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Chest. 2015 Sep;148(3):752-758. doi: 10.1378/chest.14-3119.

The Use of Indwelling Tunneled Pleural Catheters for Recurrent Pleural Effusions in Patients With Hematologic Malignancies: A Multicenter Study.

Author information

1
Division of Pulmonary, Allergy, and Critical Care Medicine, Bronchoscopy and Interventional Pulmonology, Penn State College of Medicine-Milton S. Hershey Medical Center, Hershey, PA. Electronic address: cgilbert1@hmc.psu.edu.
2
Division of Pulmonary and Critical Care Medicine, Interventional Pulmonary, The Johns Hopkins University School of Medicine, Baltimore, MD.
3
Division of Pulmonary and Critical Care Medicine, Mayo Clinic, Rochester, MN.
4
Division of Pulmonary, Allergy, and Critical Care Medicine, Duke University Medical Center, Durham, NC.
5
Division of Pulmonary, Allergy, and Critical Care Medicine, Interventional Pulmonology and Thoracic Oncology, University of Pennsylvania Medical Center, Philadelphia, PA.
6
Division of Pulmonary, Allergy, and Critical Care Medicine, Emory University Medical Center, Atlanta, GA.
7
Division of Pulmonary and Critical Care Medicine, Section of Interventional Pulmonology, Virginia Commonwealth University Medical Center, Richmond, VA.
8
Division of Thoracic Surgery and Interventional Pulmonology, Swedish Cancer Institute, Seattle, WA.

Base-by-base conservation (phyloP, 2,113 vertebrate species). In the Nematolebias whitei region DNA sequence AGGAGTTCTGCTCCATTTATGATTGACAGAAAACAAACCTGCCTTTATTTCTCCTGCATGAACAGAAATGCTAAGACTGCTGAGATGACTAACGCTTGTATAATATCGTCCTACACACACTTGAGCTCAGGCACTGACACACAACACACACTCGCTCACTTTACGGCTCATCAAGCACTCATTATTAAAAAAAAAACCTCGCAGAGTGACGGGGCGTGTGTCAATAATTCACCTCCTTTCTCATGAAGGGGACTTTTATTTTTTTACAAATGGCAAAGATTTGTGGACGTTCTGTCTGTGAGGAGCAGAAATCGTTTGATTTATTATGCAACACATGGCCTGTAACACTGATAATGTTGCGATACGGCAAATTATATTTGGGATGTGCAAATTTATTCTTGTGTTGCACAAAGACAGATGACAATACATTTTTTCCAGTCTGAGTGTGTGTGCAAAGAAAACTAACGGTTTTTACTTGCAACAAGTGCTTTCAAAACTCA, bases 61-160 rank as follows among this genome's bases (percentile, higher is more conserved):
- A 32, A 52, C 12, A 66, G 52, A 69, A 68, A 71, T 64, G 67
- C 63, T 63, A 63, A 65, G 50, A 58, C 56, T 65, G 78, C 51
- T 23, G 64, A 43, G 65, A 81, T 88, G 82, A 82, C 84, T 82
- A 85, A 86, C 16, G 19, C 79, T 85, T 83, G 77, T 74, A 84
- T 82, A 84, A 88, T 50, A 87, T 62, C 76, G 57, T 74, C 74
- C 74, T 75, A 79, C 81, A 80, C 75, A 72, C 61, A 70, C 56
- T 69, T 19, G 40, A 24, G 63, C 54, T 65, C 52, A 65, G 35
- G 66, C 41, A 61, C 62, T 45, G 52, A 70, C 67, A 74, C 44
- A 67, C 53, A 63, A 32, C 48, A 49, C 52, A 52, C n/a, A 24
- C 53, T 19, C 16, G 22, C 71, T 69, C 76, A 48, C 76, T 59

9
Department of Biostatistics, The Johns Hopkins Bloomberg School of Public Health, Baltimore, MD.

Abstract

BACKGROUND:

Malignant pleural effusion is a common complication of advanced malignancies. Indwelling tunneled pleural catheter (IPC) placement provides effective palliation but can be associated with complications, including infection. In particular, hematologic malignancy and the associated immunosuppressive treatment regimens may increase infectious complications. This study aimed to review outcomes in patients with hematologic malignancy undergoing IPC placement.

METHODS:

A retrospective multicenter study of IPCs placed in patients with hematologic malignancy from January 2009 to December 2013 was performed. Inclusion criteria were recurrent, symptomatic pleural effusion and an underlying diagnosis of hematologic malignancy. Records were reviewed for patient demographics, operative reports, and pathology, cytology, and microbiology reports.

RESULTS:

Ninety-one patients (mean ± SD age, 65.4 ± 15.4 years) were identified from eight institutions. The mean × SD in situ dwell time of all catheters was 89.9 ± 127.1 days (total, 8,160 catheter-days). Seven infectious complications were identified, all of the pleural space. All patients were admitted to the hospital for treatment, with four requiring additional pleural procedures. Two patients died of septic shock related to pleural infection.

CONCLUSIONS:

We present, to our knowledge, the largest study examining clinical outcomes related to IPC placement in patients with hematologic malignancy. An overall 7.7% infection risk and 2.2% mortality were identified, similar to previously reported studies, despite the significant immunosuppression and pancytopenia often present in this population. IPC placement appears to remain a reasonable clinical option for patients with recurrent pleural effusions related to hematologic malignancy.

PMID:
25789576
PMCID:
PMC4556125
DOI:
10.1378/chest.14-3119
[Indexed for MEDLINE]
Free PMC Article

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